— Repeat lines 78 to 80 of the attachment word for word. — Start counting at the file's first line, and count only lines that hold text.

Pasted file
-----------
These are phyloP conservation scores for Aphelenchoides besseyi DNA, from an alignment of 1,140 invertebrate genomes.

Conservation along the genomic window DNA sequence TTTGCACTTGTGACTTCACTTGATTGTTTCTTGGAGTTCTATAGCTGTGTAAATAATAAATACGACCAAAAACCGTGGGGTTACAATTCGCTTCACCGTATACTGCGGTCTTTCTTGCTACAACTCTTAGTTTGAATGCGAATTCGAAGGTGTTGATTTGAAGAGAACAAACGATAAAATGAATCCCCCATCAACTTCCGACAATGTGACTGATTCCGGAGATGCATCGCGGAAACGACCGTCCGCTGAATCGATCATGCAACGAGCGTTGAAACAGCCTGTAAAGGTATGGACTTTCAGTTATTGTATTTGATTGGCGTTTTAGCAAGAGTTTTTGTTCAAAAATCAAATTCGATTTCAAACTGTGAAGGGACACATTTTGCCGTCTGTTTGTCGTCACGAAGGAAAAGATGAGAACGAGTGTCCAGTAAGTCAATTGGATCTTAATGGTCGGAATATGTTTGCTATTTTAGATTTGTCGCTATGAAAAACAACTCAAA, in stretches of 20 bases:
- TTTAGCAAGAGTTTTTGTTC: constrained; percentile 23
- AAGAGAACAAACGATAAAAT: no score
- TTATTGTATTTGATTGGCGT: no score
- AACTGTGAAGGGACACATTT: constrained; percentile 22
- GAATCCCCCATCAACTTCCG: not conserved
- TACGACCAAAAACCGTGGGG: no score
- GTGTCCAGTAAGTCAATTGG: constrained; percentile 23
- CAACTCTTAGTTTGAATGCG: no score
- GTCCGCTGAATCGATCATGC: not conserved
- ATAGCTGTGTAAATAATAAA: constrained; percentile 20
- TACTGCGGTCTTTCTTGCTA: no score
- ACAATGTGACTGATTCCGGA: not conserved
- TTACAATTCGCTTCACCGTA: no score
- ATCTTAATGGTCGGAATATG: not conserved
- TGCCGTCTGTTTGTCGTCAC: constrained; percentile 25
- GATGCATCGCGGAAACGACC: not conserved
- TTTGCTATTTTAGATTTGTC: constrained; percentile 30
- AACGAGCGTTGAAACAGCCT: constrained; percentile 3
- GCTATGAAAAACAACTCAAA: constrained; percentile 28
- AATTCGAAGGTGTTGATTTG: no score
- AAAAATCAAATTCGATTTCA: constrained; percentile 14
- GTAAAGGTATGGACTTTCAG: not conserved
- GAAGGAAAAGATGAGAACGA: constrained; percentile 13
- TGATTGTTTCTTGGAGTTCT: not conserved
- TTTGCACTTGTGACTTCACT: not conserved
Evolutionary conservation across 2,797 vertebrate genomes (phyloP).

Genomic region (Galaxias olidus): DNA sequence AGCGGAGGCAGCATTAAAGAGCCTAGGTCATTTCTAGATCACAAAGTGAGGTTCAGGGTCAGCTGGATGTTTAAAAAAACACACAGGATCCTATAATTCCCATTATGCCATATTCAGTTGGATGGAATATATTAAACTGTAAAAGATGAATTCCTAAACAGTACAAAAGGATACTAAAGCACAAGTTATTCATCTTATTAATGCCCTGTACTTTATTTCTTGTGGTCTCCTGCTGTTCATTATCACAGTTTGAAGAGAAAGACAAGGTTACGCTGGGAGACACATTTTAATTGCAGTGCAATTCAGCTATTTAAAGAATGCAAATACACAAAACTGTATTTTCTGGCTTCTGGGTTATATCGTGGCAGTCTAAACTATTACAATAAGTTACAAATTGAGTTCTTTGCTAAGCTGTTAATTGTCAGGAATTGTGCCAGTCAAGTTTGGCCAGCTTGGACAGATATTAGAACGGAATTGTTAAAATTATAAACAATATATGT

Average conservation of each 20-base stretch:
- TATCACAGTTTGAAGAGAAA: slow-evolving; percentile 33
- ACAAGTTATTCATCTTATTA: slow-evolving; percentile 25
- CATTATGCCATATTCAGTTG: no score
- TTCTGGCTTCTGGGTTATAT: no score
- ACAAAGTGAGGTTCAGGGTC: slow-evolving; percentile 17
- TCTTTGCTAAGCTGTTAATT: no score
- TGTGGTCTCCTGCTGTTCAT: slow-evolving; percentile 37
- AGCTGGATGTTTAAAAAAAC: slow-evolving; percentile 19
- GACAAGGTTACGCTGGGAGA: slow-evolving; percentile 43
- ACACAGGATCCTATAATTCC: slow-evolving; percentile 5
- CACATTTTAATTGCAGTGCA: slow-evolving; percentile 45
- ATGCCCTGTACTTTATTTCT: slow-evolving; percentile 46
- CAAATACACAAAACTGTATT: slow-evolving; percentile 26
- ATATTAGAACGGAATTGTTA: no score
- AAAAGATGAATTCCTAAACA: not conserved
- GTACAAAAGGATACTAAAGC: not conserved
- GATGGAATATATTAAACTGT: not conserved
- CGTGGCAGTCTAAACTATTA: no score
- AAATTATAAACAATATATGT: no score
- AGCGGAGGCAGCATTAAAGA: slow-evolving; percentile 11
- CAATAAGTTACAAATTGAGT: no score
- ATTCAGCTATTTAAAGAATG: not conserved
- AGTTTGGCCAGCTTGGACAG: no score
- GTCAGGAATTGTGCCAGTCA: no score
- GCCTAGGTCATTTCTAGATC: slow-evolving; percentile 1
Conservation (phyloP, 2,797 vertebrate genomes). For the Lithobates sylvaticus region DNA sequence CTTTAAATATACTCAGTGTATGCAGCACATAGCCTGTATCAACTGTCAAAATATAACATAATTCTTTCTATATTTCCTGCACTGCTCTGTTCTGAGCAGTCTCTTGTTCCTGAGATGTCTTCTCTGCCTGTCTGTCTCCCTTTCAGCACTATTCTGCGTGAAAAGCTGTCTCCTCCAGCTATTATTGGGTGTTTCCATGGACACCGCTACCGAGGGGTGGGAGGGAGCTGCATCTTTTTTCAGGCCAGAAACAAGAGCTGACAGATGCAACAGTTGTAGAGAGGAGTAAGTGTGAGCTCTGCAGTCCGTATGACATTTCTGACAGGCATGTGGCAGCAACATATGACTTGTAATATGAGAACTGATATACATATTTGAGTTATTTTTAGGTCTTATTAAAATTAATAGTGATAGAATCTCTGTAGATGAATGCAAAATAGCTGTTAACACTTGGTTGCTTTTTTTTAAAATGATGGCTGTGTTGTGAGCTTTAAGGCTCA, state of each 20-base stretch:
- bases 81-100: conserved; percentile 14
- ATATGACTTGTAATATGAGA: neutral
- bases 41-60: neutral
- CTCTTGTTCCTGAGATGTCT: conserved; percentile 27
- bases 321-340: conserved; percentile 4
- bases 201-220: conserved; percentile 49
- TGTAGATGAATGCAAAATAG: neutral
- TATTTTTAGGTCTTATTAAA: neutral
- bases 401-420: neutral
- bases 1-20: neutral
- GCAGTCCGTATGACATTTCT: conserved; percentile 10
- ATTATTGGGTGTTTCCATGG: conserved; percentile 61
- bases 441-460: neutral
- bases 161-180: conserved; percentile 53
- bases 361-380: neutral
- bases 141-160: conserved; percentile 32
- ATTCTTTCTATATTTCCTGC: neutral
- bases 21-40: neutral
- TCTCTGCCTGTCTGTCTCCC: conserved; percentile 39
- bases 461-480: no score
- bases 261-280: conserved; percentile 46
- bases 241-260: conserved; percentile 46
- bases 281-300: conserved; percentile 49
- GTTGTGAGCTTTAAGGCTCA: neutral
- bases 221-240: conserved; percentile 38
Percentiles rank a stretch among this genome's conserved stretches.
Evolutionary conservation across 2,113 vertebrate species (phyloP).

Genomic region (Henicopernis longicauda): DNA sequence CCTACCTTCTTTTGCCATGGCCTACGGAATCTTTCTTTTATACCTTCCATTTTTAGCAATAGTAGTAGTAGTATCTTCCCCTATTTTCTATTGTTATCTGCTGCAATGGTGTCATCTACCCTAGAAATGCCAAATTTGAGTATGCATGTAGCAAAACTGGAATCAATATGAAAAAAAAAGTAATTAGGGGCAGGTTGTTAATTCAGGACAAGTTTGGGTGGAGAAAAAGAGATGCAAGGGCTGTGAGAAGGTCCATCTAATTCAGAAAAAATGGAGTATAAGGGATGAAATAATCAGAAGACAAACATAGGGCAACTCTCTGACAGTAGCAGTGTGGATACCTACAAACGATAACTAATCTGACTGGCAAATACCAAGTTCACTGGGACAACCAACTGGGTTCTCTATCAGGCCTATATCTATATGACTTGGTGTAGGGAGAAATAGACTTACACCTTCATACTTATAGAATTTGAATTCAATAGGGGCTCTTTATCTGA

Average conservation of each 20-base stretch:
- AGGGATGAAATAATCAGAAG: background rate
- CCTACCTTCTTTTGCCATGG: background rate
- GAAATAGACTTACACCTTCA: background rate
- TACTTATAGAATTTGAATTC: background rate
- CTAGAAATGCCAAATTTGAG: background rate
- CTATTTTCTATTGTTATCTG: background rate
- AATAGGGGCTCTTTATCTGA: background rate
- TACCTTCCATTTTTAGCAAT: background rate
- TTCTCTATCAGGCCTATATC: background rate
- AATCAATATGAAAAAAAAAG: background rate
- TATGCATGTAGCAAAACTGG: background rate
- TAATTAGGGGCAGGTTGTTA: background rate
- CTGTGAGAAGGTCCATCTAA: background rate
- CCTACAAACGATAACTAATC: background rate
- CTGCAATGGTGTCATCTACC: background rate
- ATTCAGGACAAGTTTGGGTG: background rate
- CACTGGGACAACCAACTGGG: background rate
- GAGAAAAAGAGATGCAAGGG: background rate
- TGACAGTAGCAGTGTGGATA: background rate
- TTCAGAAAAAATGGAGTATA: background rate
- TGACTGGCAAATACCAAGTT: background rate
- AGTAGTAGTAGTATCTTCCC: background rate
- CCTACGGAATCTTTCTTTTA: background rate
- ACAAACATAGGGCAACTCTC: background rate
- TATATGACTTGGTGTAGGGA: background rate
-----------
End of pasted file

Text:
- bases 241-260: conserved; percentile 46
- bases 281-300: conserved; percentile 49
- GTTGTGAGCTTTAAGGCTCA: neutral